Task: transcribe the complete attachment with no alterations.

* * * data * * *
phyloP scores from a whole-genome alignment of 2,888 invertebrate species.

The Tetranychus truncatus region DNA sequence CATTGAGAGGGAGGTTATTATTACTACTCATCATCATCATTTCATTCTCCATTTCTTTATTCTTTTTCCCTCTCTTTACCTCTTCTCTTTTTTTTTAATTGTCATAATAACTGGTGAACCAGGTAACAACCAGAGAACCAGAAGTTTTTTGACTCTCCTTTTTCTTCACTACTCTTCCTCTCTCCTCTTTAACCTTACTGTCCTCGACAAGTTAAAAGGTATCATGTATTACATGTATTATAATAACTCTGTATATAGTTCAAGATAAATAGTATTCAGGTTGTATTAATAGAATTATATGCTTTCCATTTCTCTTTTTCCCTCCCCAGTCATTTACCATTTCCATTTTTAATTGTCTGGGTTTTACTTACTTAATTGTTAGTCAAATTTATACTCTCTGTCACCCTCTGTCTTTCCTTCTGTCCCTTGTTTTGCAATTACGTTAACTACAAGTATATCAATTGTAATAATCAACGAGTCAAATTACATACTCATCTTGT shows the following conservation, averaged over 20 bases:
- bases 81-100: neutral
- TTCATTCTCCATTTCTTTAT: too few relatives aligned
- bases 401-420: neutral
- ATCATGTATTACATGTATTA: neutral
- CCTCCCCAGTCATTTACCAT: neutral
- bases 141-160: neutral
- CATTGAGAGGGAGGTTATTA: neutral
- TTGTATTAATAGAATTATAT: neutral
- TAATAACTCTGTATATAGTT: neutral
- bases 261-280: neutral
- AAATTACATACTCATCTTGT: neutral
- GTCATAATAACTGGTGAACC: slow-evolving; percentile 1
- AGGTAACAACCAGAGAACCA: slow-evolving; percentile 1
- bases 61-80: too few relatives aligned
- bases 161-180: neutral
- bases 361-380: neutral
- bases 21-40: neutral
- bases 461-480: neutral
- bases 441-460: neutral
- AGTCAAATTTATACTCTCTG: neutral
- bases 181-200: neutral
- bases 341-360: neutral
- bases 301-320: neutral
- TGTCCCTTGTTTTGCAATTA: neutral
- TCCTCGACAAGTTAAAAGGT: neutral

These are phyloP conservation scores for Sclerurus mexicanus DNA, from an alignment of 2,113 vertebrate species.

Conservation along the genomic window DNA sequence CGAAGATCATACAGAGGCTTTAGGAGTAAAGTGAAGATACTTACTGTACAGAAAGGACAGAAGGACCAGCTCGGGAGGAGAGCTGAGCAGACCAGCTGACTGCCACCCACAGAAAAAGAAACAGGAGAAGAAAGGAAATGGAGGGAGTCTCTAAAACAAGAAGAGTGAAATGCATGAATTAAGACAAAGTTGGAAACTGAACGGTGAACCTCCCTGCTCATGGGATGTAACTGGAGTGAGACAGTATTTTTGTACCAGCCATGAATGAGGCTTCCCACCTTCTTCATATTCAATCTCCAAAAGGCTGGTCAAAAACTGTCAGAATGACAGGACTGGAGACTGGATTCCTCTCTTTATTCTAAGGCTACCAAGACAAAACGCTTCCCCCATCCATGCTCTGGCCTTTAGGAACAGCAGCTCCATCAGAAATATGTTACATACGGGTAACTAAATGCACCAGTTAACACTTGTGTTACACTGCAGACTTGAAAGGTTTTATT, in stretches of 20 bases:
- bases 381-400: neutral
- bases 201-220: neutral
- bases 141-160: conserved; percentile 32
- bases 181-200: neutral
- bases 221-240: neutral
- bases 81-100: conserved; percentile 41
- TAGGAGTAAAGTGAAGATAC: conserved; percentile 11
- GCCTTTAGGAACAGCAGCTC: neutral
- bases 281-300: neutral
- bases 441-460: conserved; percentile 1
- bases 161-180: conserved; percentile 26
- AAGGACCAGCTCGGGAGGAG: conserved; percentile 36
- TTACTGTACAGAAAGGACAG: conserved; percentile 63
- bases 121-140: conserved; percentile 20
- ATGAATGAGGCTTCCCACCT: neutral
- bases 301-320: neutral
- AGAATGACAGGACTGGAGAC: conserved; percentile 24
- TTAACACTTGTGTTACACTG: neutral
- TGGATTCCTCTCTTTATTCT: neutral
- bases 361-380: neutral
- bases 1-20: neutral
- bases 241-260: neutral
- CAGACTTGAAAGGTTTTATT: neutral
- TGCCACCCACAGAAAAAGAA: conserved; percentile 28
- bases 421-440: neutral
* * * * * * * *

phyloP scores from a whole-genome alignment of 2,888 invertebrate species.

The Tetranychus truncatus region DNA sequence CATTGAGAGGGAGGTTATTATTACTACTCATCATCATCATTTCATTCTCCATTTCTTTATTCTTTTTCCCTCTCTTTACCTCTTCTCTTTTTTTTTAATTGTCATAATAACTGGTGAACCAGGTAACAACCAGAGAACCAGAAGTTTTTTGACTCTCCTTTTTCTTCACTACTCTTCCTCTCTCCTCTTTAACCTTACTGTCCTCGACAAGTTAAAAGGTATCATGTATTACATGTATTATAATAACTCTGTATATAGTTCAAGATAAATAGTATTCAGGTTGTATTAATAGAATTATATGCTTTCCATTTCTCTTTTTCCCTCCCCAGTCATTTACCATTTCCATTTTTAATTGTCTGGGTTTTACTTACTTAATTGTTAGTCAAATTTATACTCTCTGTCACCCTCTGTCTTTCCTTCTGTCCCTTGTTTTGCAATTACGTTAACTACAAGTATATCAATTGTAATAATCAACGAGTCAAATTACATACTCATCTTGT shows the following conservation, averaged over 20 bases:
- bases 81-100: neutral
- TTCATTCTCCATTTCTTTAT: too few relatives aligned
- bases 401-420: neutral
- ATCATGTATTACATGTATTA: neutral
- CCTCCCCAGTCATTTACCAT: neutral
- bases 141-160: neutral
- CATTGAGAGGGAGGTTATTA: neutral
- TTGTATTAATAGAATTATAT: neutral
- TAATAACTCTGTATATAGTT: neutral
- bases 261-280: neutral
- AAATTACATACTCATCTTGT: neutral
- GTCATAATAACTGGTGAACC: slow-evolving; percentile 1
- AGGTAACAACCAGAGAACCA: slow-evolving; percentile 1
- bases 61-80: too few relatives aligned
- bases 161-180: neutral
- bases 361-380: neutral
- bases 21-40: neutral
- bases 461-480: neutral
- bases 441-460: neutral
- AGTCAAATTTATACTCTCTG: neutral
- bases 181-200: neutral
- bases 341-360: neutral
- bases 301-320: neutral
- TGTCCCTTGTTTTGCAATTA: neutral
- TCCTCGACAAGTTAAAAGGT: neutral

These are phyloP conservation scores for Sclerurus mexicanus DNA, from an alignment of 2,113 vertebrate species.

Conservation along the genomic window DNA sequence CGAAGATCATACAGAGGCTTTAGGAGTAAAGTGAAGATACTTACTGTACAGAAAGGACAGAAGGACCAGCTCGGGAGGAGAGCTGAGCAGACCAGCTGACTGCCACCCACAGAAAAAGAAACAGGAGAAGAAAGGAAATGGAGGGAGTCTCTAAAACAAGAAGAGTGAAATGCATGAATTAAGACAAAGTTGGAAACTGAACGGTGAACCTCCCTGCTCATGGGATGTAACTGGAGTGAGACAGTATTTTTGTACCAGCCATGAATGAGGCTTCCCACCTTCTTCATATTCAATCTCCAAAAGGCTGGTCAAAAACTGTCAGAATGACAGGACTGGAGACTGGATTCCTCTCTTTATTCTAAGGCTACCAAGACAAAACGCTTCCCCCATCCATGCTCTGGCCTTTAGGAACAGCAGCTCCATCAGAAATATGTTACATACGGGTAACTAAATGCACCAGTTAACACTTGTGTTACACTGCAGACTTGAAAGGTTTTATT, in stretches of 20 bases:
- bases 381-400: neutral
- bases 201-220: neutral
- bases 141-160: conserved; percentile 32
- bases 181-200: neutral
- bases 221-240: neutral
- bases 81-100: conserved; percentile 41
- TAGGAGTAAAGTGAAGATAC: conserved; percentile 11
- GCCTTTAGGAACAGCAGCTC: neutral
- bases 281-300: neutral
- bases 441-460: conserved; percentile 1
- bases 161-180: conserved; percentile 26
- AAGGACCAGCTCGGGAGGAG: conserved; percentile 36
- TTACTGTACAGAAAGGACAG: conserved; percentile 63
- bases 121-140: conserved; percentile 20
- ATGAATGAGGCTTCCCACCT: neutral
- bases 301-320: neutral
- AGAATGACAGGACTGGAGAC: conserved; percentile 24
- TTAACACTTGTGTTACACTG: neutral
- TGGATTCCTCTCTTTATTCT: neutral
- bases 361-380: neutral
- bases 1-20: neutral
- bases 241-260: neutral
- CAGACTTGAAAGGTTTTATT: neutral
- TGCCACCCACAGAAAAAGAA: conserved; percentile 28
- bases 421-440: neutral